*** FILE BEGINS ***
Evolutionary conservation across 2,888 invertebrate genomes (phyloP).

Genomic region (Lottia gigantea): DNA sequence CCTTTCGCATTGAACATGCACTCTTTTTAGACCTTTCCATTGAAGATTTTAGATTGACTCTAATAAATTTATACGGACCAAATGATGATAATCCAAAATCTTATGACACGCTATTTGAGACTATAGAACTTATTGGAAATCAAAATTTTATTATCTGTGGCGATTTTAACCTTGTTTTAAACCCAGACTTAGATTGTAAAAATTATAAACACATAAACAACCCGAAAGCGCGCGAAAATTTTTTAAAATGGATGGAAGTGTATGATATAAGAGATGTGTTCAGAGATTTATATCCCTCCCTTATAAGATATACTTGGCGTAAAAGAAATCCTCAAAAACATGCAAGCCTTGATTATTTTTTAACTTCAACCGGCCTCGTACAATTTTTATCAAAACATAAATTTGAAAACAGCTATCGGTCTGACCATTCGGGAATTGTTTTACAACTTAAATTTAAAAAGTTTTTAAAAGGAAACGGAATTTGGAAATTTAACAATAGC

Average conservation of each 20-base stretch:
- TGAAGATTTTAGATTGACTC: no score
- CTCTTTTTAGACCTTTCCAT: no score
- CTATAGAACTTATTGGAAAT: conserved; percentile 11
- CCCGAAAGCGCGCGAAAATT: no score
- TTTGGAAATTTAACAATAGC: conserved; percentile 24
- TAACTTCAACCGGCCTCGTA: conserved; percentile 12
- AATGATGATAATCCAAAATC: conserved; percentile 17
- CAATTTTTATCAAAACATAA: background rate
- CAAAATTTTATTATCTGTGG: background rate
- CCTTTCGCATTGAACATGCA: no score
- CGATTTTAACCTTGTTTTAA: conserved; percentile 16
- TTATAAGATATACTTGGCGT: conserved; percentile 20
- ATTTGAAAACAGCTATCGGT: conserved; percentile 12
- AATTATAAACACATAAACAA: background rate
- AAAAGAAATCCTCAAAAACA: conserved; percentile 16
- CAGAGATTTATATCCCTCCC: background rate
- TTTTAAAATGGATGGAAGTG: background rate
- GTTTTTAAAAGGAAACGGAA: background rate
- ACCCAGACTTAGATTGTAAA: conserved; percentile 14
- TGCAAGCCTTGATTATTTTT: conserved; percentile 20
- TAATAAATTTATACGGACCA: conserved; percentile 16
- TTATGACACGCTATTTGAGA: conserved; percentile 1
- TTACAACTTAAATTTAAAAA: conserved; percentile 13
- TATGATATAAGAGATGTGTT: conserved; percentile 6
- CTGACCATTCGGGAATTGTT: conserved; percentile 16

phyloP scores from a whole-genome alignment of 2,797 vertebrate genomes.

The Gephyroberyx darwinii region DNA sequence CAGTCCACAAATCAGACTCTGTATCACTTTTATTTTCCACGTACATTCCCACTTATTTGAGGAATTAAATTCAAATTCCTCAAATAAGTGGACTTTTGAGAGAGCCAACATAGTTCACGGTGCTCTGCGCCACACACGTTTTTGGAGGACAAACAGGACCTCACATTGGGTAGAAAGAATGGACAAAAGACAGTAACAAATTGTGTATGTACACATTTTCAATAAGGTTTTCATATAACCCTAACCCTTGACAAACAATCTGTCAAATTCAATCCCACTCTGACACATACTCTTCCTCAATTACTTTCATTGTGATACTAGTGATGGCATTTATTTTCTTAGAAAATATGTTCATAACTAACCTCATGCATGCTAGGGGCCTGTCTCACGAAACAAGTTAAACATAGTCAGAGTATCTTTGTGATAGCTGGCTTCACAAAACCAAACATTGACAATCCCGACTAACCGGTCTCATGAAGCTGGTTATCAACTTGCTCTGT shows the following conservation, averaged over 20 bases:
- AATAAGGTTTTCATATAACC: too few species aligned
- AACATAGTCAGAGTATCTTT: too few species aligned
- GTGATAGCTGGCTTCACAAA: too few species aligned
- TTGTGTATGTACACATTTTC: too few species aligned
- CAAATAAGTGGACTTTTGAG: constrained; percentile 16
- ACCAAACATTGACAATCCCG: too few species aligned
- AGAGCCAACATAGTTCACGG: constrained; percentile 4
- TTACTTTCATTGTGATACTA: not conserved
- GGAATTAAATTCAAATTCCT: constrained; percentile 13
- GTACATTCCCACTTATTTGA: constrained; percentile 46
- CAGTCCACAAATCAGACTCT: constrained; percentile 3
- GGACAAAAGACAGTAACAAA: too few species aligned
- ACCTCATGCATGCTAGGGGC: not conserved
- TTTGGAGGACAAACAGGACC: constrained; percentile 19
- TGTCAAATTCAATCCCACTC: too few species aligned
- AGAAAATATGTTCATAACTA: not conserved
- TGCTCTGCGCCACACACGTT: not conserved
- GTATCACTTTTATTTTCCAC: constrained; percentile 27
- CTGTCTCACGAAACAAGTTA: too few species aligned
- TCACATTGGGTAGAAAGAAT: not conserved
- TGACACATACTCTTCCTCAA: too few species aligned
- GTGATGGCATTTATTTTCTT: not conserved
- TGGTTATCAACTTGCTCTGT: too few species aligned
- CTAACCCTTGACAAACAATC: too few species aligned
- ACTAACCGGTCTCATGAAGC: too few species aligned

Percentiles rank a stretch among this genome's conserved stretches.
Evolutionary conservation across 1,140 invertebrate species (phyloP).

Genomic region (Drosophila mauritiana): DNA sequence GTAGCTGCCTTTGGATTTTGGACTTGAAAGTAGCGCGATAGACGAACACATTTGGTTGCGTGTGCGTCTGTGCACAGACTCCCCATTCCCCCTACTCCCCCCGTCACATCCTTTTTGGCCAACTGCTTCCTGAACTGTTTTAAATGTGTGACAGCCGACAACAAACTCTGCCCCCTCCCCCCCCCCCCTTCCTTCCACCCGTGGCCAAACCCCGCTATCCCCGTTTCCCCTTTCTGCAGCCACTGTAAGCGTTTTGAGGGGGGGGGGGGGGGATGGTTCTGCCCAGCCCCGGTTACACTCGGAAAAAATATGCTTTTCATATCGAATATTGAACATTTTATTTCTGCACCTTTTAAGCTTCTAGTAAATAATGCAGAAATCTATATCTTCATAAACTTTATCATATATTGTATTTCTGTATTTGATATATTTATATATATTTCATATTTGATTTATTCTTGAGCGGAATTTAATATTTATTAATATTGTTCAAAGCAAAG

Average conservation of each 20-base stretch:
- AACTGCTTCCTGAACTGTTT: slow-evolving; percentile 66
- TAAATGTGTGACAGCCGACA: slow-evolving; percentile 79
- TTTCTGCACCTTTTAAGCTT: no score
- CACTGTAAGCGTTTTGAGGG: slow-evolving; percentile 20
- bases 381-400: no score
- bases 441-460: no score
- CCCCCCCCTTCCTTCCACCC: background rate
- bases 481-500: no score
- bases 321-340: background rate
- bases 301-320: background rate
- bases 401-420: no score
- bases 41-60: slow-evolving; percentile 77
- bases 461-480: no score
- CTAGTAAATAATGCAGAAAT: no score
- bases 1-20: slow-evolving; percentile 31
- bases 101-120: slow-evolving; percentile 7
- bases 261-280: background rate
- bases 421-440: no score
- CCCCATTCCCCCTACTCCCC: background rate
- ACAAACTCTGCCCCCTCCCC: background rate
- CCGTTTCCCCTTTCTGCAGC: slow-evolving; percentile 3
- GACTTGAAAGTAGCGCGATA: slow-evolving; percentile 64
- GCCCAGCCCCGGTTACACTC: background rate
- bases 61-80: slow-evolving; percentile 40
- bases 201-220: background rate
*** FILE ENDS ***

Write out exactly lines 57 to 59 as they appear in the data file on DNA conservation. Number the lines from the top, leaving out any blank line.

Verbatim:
Evolutionary conservation across 1,140 invertebrate species (phyloP).

Genomic region (Drosophila mauritiana): DNA sequence GTAGCTGCCTTTGGATTTTGGACTTGAAAGTAGCGCGATAGACGAACACATTTGGTTGCGTGTGCGTCTGTGCACAGACTCCCCATTCCCCCTACTCCCCCCGTCACATCCTTTTTGGCCAACTGCTTCCTGAACTGTTTTAAATGTGTGACAGCCGACAACAAACTCTGCCCCCTCCCCCCCCCCCCTTCCTTCCACCCGTGGCCAAACCCCGCTATCCCCGTTTCCCCTTTCTGCAGCCACTGTAAGCGTTTTGAGGGGGGGGGGGGGGGATGGTTCTGCCCAGCCCCGGTTACACTCGGAAAAAATATGCTTTTCATATCGAATATTGAACATTTTATTTCTGCACCTTTTAAGCTTCTAGTAAATAATGCAGAAATCTATATCTTCATAAACTTTATCATATATTGTATTTCTGTATTTGATATATTTATATATATTTCATATTTGATTTATTCTTGAGCGGAATTTAATATTTATTAATATTGTTCAAAGCAAAG

Average conservation of each 20-base stretch: